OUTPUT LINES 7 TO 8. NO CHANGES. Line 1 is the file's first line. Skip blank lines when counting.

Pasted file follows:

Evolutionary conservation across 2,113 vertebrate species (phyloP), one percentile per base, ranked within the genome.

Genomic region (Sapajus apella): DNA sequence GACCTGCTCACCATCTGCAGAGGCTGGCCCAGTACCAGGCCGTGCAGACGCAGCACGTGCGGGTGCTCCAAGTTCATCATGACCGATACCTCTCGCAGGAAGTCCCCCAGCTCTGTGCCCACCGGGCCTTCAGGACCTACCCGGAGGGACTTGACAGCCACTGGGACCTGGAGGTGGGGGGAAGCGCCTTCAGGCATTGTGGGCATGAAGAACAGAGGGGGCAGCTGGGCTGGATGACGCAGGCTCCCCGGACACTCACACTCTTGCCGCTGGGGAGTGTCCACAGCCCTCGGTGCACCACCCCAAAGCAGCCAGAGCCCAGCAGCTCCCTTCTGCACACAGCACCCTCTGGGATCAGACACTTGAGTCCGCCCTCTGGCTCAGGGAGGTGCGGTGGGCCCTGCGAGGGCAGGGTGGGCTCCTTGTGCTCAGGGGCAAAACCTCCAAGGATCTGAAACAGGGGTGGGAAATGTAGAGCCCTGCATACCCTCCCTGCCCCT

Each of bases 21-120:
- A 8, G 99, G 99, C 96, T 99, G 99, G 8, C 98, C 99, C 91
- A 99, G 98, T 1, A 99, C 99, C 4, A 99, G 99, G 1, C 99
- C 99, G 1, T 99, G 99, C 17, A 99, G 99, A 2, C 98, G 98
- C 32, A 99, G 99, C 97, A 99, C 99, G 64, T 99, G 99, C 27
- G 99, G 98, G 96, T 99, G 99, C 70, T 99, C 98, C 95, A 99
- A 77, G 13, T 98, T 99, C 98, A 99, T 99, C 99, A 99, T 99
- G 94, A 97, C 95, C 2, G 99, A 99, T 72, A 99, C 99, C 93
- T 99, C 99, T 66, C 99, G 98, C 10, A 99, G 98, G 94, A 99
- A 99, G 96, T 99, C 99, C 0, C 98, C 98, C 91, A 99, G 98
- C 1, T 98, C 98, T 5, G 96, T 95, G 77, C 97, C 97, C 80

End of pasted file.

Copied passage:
- C 32, A 99, G 99, C 97, A 99, C 99, G 64, T 99, G 99, C 27
- G 99, G 98, G 96, T 99, G 99, C 70, T 99, C 98, C 95, A 99